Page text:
2008-2009 saw about 10,000 lights in our display. All were the typical incandescent mini-lights that sell for about $2 per string of 100 lights. I didn't have to buy many because I had a lot left over from prior years as you can see by the box of neatly-balled lights in this photo. Wrapping them into a softball-sized ball is a great way to store them because not only don't they tangle, installing them is easy because you plug in the end plug and just unwind them as you hang them on trees, branches, etc. It's such an elegantly simple solution to storing light strings that after you do it the first time, you'll whack yourself in the head for not having thought of it before. This single plastic storage box can easily hold 64 strings of lights. Now instead of balls of lights, I make props out of PVC pipe, wire frames, wood and other materials and mount the strings directly onto them. I've found it's far easier to hang a prop that already has 400-600 lights on it than it is to re-string them every year and then ball them up again at takedown. Some things are only stringable (if that's a word...) such as bushes or other natural objects, so I still use single strings as well, just not as many. Also, most of my lights are now LEDs instead of the miniature incandescent variety. I really like the color of incans but they fade and realisitically need replacement every other year. LEDs don't have the same problem because they're encased inside a solid plastic lens. LEDs not only keep their color better, they take less electricity and last longer because they don't burn out -- at least not very often. My current display uses LEDs that were purchased about five years ago and they look just as bright now as they did when they were new.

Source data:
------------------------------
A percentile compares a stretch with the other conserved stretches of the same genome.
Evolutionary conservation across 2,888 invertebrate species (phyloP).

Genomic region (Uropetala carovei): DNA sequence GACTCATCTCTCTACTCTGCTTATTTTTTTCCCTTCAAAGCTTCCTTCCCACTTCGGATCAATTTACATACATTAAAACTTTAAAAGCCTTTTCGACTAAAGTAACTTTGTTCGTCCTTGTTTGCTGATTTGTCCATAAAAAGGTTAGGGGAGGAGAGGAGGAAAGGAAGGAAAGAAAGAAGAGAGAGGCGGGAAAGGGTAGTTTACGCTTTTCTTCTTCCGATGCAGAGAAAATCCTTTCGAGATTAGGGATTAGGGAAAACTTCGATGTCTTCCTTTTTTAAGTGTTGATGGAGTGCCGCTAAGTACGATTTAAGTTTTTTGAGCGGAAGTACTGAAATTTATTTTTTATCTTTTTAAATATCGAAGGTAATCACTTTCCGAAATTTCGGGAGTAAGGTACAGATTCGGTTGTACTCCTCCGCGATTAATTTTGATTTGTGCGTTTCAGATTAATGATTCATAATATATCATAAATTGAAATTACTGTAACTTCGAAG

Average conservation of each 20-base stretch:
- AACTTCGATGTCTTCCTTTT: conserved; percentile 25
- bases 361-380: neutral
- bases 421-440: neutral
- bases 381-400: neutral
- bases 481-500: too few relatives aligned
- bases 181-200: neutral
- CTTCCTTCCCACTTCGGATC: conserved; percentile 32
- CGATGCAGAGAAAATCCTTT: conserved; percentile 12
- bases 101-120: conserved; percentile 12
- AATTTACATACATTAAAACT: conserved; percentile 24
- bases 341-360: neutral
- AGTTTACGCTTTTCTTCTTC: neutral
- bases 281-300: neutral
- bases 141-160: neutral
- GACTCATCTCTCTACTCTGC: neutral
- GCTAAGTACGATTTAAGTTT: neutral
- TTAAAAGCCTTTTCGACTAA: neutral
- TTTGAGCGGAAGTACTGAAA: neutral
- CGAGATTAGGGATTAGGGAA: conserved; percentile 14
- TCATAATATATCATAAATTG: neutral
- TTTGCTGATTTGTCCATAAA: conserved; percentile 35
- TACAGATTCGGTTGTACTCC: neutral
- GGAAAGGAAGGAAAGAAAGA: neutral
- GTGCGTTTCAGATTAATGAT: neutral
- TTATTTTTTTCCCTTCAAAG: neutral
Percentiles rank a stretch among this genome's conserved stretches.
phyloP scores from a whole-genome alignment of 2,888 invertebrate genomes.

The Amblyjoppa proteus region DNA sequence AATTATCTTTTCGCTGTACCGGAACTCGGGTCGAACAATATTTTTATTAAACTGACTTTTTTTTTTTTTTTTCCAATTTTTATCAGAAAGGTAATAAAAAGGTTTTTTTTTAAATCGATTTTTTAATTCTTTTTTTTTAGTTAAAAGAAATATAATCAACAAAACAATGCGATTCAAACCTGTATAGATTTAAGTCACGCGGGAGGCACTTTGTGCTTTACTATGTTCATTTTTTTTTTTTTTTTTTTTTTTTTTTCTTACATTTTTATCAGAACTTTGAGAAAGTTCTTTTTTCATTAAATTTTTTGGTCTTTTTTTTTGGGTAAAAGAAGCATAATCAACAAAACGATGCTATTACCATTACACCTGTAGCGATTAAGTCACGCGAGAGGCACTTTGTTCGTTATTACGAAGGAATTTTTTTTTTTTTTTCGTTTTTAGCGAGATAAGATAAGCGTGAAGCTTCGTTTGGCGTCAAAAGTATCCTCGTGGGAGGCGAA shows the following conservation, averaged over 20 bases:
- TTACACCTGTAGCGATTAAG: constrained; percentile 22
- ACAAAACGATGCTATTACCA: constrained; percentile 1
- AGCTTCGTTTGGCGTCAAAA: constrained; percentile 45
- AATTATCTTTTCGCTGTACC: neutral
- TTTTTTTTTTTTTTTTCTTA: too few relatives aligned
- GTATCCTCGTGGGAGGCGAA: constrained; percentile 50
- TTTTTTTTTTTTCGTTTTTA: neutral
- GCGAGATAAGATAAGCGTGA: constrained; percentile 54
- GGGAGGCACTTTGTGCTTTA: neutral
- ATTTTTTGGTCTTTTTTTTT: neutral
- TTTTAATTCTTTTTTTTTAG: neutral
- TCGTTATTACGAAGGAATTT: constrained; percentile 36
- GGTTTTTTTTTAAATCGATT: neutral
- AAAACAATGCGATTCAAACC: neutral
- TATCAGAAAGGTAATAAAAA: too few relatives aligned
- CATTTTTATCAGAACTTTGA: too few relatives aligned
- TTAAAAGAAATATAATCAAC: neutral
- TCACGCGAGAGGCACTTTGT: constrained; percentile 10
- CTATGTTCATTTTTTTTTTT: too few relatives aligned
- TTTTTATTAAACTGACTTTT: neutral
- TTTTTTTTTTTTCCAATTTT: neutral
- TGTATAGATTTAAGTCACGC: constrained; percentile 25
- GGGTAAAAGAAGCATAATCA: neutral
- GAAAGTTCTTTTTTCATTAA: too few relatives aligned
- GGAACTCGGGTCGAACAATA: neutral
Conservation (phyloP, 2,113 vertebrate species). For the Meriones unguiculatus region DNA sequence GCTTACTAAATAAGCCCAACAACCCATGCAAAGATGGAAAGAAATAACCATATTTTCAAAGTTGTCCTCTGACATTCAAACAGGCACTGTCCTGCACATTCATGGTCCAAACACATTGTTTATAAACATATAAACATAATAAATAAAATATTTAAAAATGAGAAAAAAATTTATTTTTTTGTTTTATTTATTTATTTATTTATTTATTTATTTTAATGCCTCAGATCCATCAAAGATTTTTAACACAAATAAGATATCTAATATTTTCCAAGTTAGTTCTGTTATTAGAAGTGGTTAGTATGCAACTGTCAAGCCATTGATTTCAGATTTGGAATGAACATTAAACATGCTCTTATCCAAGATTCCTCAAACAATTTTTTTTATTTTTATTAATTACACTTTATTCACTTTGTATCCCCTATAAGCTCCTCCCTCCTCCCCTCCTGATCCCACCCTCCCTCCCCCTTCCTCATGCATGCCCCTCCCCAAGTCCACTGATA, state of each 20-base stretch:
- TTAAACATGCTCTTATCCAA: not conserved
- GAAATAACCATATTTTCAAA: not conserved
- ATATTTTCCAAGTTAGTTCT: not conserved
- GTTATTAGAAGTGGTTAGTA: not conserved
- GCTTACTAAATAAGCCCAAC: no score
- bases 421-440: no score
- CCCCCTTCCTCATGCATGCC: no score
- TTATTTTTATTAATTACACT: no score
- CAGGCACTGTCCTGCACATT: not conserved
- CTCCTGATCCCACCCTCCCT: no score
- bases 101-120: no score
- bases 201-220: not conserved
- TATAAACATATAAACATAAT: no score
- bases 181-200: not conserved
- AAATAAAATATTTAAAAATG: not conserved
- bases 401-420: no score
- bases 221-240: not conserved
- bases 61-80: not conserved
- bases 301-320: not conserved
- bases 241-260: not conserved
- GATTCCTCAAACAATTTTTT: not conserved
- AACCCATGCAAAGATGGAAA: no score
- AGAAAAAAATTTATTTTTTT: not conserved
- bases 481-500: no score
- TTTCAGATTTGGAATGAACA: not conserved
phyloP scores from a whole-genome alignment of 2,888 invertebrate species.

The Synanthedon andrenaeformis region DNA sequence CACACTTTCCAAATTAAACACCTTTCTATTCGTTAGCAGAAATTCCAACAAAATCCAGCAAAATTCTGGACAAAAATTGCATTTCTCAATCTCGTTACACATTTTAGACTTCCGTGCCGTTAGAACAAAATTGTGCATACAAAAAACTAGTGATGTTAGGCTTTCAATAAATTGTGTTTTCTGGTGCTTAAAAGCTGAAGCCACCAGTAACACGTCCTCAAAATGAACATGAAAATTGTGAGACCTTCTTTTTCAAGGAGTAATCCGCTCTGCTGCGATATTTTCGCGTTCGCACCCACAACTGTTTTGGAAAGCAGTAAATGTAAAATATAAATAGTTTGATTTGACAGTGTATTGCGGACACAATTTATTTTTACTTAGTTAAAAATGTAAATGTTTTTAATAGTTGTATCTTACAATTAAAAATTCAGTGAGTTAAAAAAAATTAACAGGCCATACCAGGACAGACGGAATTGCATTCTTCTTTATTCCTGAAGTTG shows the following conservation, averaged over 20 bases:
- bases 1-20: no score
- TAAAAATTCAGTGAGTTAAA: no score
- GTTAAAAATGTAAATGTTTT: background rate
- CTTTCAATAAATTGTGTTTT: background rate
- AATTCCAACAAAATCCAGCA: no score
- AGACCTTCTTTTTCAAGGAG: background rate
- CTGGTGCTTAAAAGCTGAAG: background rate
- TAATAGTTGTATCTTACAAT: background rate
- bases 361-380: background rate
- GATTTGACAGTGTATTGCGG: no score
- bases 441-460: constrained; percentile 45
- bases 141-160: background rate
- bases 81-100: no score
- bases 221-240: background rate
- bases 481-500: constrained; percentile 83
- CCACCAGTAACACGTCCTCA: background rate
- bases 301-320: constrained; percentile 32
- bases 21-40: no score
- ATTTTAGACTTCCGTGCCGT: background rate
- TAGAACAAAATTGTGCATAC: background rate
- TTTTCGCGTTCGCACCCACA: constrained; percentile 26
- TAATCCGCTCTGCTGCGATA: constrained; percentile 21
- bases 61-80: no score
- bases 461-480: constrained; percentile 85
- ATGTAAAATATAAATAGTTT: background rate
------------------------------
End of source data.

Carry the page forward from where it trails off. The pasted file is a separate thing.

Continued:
About the Computer
No need to show a picture here -- you know what a typical home computer looks like. The one I use is different however insofar as it is used for only one thing: Christmas lights. It's not connected to the Internet or our home network and therefore, it doesn't have anti-virus software, word processors, email, or any other common software applications installed on it that typically bog computers down. Another computer I use is called the Raspberry Pi. The Pi is a small unit, about the size of a smartphone, costs only about $30 and uses the Linux operating system. It can completely run the show all by itself and it's one of my backup computers in case the main ones die.
About the Electronics